Ipswich man breached non-molestation order for ninth time
- Credit: Archant
An Ipswich man has been given a jail term for his ninth breach of a court order prohibiting him from contacting his partner.
It was the second time Ryan Wade, of Kingston Road, broke the order while on a suspended prison sentence. He was also under a conditional discharge.
Wade, who was sentenced the day after his 31st birthday, pleaded guilty at Ipswich Crown Court to breaching a non-molestation order made by the town’s county court on November 27, 2014.
The offence occurred in Defoe Road on February 22.
The order bans Wade going within 100 metres of his girlfriend’s home. However, he was found 58 metres away by police, who had been contacted after someone threw stones at her window.
There was no suggestion in court that person was Wade, who appeared in court via a video link from prison.
Sentencing Wade to a total of eight weeks’ imprisonment Judge David Goodin told him: “I accept that this breach of the non-molestation order is at the lower end of the scale of these breaches.
- 1 Man in 40s stabbed at town centre multi-storey car park
- 2 Fuel protests: Twelve miles of queues reported on A12
- 3 Ellie makes impressive prom entrance - in a truck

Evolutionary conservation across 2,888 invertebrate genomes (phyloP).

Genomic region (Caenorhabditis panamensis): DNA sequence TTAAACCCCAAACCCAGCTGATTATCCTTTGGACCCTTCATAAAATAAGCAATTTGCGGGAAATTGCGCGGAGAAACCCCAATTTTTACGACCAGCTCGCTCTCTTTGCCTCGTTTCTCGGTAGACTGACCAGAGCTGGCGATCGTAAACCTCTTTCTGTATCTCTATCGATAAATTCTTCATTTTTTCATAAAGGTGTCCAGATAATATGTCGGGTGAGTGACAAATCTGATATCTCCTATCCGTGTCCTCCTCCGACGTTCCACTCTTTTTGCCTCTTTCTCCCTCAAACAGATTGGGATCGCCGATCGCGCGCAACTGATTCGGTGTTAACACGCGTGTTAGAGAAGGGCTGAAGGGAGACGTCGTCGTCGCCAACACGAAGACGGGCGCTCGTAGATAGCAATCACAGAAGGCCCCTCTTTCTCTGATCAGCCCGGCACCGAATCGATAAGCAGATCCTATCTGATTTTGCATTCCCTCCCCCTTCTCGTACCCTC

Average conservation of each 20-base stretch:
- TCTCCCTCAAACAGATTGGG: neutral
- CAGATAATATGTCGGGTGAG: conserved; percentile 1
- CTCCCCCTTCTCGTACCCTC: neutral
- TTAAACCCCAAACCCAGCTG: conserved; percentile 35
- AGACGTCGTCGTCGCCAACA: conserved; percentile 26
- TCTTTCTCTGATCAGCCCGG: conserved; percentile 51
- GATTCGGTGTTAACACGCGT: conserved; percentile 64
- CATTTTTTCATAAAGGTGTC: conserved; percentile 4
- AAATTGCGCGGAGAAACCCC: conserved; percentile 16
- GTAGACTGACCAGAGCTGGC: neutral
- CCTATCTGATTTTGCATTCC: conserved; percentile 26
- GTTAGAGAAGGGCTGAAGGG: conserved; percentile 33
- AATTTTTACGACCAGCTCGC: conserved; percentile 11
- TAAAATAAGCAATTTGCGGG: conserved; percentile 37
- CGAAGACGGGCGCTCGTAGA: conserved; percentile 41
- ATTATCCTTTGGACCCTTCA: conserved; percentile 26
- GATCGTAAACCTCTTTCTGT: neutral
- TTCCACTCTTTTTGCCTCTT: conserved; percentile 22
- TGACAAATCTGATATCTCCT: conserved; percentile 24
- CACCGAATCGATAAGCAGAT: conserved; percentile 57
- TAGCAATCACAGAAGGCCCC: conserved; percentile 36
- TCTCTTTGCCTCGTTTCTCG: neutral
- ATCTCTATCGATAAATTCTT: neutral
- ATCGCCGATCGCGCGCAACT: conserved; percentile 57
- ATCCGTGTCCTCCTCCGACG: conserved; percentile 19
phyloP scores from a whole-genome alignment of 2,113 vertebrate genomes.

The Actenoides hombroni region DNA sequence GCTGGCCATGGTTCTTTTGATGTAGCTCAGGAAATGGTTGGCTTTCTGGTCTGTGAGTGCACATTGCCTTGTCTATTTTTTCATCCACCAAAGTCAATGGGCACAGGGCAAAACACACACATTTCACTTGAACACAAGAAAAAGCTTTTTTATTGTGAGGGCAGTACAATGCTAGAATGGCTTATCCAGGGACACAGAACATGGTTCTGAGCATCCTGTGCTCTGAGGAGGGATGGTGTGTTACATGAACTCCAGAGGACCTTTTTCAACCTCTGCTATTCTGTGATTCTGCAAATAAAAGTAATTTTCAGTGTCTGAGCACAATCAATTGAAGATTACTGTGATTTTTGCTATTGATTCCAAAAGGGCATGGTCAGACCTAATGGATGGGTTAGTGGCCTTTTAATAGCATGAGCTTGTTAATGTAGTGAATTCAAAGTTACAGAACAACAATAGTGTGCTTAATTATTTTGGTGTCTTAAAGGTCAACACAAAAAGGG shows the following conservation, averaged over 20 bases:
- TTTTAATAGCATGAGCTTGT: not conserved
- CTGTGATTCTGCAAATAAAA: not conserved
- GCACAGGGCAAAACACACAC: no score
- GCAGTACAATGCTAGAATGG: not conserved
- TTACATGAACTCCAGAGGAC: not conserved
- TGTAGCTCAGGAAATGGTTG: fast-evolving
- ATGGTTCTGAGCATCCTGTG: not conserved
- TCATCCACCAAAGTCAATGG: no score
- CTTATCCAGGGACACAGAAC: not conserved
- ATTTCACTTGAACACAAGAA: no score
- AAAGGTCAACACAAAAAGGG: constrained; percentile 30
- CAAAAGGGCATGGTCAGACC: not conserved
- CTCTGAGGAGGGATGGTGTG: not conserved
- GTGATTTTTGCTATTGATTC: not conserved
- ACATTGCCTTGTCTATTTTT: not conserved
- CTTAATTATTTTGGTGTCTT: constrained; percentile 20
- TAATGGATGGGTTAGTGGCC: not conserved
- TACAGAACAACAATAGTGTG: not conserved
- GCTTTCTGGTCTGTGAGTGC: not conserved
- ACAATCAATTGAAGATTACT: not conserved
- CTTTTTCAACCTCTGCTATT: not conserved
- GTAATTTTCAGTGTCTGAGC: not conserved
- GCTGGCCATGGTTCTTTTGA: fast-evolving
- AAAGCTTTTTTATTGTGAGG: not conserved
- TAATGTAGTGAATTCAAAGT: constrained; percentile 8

- 4 Tent, kitchen units and bedding dumped in 'unsightly' fly-tipping
- 5 Ipswich man, 27, arrested after stabbing in Bury St Edmunds car park
- 6 Jailed in June: The Suffolk criminals locked up last month
- 7 Man order to sign sex offenders' registers for possessing indecent images
- 8 15 of the best photos from Ipswich Music Day 2022
- 9 Interactive map reveals the Suffolk neighbourhoods with highest Covid rates
- 10 Keys secured as 'Goliath' £1.2m needed to restore burned down church
“You are in breach for the second time of a suspended sentence order and that conditional discharge.
“In effect you are thumbing your nose at orders of the court. I accept in the nature of things that when these orders are made that a partner who the order seeks to protect has a change of heart, change of mind, or fences are mended, tempting the defendant to think it is ok.
“You must obey court orders or you will fine yourself losing your liberty. The public will expect nothing less. It is absurd to think otherwise.”
Previously Wade’s solicitor, Dino Barricella said his client had received a conditional discharge on January 18 for his eighth breach of the order and breaching the suspended sentence.
Wade had received a 14-day prison sentence, suspended for six months, on January 8 for his seventh breach.
Mr Barricella said Wade – who has a history of breaching court orders dating back to 2002 – and his former partner have reconciled their relationship.
It was said she no longer wants to be named on the non-molestation order, which also has two other people on it.
The court heard Wade had been in custody during the four weeks since his arrest.
Mr Barricella asked Judge Goodin to pass a sentence which would effectively mean Wade had served his time while on remand and therefore would be released on the day.